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I feel like this is a really simple and fundamental function that Windows should have, but so far Google has been telling me it isn't possible. How can I mount an NTFS partition read-only in Windows?

Everett's answer works! (Thanks.)

Additional info about diskpart:

  1. If you have multiple volumes in a disk, neither detail vol nor attr vol shows the correct read-only status. It shows the read-only status of the last modified volume. Try these: sel vol 1, attr vol set readonly, sel vol 2, attr vol clear readonly, sel vol 1. Now detail vol shows that volume 1 is not read-only, but it actually is.

  2. If you modify a volume with Linux's ntfs-3g and then bring it to Windows, it cannot be mount read-only.

  3. If you run attr disk set readonly, none of the disk's volume can be mounted.

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up vote 37 down vote accepted
  • Switch off "automount" by running mountvol.exe /N
  • Connect disk to Windows (do not mount the disk)
  • Run diskpart
    • Enter list volume
    • Enter select volume X (where X is the correct volume number from the previous command)
    • Enter att vol set readonly
    • Enter detail vol and ensure the read-only bit is set

Now you can mount the volume and it will be read-only.

See also:

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Note: those attributes are persistent and stored on the partition, so this is a bit different from the "read-only mount" notion on Linux (ie. simply putting the hard drive back in the original enclosure won't make the partition read-write, and Windows won't be able to boot on it). – Damien B Jul 12 '12 at 21:03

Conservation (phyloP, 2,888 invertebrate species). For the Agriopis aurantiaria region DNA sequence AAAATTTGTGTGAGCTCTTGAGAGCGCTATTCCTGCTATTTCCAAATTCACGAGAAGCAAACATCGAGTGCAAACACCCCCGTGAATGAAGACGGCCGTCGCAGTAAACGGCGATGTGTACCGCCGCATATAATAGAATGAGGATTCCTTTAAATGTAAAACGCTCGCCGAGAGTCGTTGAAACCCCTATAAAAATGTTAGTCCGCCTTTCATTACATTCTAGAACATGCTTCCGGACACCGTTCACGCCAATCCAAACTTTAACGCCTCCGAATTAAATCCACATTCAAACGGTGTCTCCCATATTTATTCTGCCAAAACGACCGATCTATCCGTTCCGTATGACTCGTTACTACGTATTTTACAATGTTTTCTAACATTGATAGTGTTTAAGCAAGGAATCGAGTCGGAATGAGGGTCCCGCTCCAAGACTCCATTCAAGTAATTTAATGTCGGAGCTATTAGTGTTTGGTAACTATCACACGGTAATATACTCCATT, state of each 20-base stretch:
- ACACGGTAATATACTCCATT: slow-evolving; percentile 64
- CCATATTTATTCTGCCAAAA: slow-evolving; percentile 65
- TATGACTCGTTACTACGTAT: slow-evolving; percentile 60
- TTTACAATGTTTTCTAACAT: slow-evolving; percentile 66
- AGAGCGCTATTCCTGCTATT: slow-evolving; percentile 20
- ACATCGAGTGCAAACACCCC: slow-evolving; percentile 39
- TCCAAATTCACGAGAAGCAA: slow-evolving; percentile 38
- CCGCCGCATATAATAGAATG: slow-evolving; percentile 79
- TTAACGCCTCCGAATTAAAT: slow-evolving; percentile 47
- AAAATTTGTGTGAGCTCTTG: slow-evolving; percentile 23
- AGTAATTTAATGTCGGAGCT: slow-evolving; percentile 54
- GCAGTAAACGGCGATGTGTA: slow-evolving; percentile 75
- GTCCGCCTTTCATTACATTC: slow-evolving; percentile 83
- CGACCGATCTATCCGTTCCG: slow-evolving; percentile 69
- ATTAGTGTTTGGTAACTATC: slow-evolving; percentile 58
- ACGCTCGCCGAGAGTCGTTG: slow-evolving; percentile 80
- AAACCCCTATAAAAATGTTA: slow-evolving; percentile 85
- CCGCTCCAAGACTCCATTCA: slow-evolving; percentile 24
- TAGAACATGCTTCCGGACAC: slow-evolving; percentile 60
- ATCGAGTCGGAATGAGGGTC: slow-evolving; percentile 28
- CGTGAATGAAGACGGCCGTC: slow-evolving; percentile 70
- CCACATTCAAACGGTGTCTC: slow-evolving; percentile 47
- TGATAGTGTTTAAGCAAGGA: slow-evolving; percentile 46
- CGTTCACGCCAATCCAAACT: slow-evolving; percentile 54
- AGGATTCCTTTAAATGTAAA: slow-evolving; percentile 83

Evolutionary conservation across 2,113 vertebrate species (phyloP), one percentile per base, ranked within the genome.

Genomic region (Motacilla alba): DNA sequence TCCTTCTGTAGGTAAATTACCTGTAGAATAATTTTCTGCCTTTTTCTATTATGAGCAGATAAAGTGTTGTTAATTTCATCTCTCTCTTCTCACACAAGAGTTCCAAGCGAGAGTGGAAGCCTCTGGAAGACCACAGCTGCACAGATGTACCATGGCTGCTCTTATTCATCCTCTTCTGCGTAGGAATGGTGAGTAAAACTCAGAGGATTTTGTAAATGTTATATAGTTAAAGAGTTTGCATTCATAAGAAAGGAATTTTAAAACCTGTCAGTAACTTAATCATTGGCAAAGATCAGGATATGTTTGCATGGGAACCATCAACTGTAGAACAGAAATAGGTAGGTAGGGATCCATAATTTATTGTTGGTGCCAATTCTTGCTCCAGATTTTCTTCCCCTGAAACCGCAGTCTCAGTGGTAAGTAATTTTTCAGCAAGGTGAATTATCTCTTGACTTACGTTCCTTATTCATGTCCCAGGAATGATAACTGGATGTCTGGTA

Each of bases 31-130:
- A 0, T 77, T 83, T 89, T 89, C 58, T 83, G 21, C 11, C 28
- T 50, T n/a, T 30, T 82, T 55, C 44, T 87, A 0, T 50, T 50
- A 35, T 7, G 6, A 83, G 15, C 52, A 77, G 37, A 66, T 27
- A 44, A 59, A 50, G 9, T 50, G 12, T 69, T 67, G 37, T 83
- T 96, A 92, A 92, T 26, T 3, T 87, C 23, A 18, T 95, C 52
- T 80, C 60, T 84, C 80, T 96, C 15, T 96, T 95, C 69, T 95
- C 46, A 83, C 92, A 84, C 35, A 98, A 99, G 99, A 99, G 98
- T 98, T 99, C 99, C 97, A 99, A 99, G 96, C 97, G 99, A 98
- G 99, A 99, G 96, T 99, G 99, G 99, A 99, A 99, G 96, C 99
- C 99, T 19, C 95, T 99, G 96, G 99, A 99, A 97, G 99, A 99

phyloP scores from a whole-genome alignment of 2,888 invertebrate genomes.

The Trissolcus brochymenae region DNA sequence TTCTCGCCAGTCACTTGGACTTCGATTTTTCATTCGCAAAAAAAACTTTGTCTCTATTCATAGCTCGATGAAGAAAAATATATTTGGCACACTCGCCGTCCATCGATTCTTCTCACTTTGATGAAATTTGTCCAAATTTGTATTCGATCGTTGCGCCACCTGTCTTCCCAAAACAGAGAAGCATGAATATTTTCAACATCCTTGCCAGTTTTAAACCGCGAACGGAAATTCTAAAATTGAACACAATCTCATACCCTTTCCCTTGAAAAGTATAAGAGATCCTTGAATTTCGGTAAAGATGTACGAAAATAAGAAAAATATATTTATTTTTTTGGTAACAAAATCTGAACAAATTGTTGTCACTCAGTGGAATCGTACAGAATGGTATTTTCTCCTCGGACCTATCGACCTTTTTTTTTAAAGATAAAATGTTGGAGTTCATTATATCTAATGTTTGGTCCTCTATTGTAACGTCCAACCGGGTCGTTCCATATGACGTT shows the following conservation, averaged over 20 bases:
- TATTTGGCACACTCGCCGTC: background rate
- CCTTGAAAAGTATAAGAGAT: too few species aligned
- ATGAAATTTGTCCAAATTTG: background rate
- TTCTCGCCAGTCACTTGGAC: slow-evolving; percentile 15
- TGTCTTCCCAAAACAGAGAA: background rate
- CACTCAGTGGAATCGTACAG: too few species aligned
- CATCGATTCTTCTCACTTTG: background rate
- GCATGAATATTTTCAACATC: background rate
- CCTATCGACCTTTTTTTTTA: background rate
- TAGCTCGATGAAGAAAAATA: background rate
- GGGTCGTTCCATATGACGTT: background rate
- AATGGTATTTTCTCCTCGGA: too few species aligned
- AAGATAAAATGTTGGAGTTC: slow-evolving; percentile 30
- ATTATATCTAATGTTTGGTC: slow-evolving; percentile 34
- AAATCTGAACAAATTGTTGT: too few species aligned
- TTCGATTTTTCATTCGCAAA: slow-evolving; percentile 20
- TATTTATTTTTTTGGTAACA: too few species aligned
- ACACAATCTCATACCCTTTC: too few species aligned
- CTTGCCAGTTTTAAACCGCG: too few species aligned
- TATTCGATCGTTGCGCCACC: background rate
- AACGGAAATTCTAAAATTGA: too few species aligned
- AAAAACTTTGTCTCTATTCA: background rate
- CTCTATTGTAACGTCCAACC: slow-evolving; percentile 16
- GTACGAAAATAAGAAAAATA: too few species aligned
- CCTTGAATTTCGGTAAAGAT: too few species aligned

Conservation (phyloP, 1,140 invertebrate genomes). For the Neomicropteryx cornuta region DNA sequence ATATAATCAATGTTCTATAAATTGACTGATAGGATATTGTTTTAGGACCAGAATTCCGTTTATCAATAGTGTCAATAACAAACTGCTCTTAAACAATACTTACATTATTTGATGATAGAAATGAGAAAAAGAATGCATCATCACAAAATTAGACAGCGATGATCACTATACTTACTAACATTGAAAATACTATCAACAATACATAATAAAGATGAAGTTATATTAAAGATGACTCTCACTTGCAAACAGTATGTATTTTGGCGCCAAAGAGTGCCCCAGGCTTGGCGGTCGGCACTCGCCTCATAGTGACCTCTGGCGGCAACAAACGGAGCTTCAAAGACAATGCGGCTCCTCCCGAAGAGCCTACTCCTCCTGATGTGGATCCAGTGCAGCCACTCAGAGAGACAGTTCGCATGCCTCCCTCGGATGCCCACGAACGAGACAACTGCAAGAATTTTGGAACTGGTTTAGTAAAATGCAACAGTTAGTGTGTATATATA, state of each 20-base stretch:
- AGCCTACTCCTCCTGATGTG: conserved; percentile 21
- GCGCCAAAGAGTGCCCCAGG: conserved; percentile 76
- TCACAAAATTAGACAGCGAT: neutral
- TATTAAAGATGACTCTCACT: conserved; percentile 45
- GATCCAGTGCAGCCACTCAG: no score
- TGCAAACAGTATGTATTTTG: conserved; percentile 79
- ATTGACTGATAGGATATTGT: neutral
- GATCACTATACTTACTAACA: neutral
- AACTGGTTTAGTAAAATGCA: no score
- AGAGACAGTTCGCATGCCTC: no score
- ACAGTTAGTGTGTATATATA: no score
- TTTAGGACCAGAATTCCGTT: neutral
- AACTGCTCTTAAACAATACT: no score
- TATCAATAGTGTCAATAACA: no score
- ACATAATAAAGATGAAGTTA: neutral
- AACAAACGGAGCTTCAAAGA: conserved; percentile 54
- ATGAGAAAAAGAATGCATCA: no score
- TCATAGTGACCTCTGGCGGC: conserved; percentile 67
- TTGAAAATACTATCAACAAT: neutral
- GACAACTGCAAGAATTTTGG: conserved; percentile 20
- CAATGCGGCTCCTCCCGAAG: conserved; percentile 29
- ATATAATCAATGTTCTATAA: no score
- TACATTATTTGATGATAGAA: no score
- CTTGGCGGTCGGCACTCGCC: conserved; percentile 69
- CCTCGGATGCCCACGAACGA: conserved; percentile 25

To re-enable automatic mounting of new volumes use mountvol.exe /E. To remove the readonly flag, select the volume in diskpart (use the commands in this answer) and enter att vol clear readonly. – Ronald Dec 5 '12 at 23:52
Thank you Everett, this also answers my question. I wrote a PowerShell script according to your explanations, may be useful for someone else. – mmdemirbas Mar 23 '13 at 21:03
it also works for volumes mounted on directories instead of dos units! thanks! – user1586274 Jul 27 '13 at 5:18
Under Windows 8.1, mountvol /n did not prevent drive from being automounted. One should consider using this beforehand: – Ivan Vučica Feb 5 '14 at 21:19

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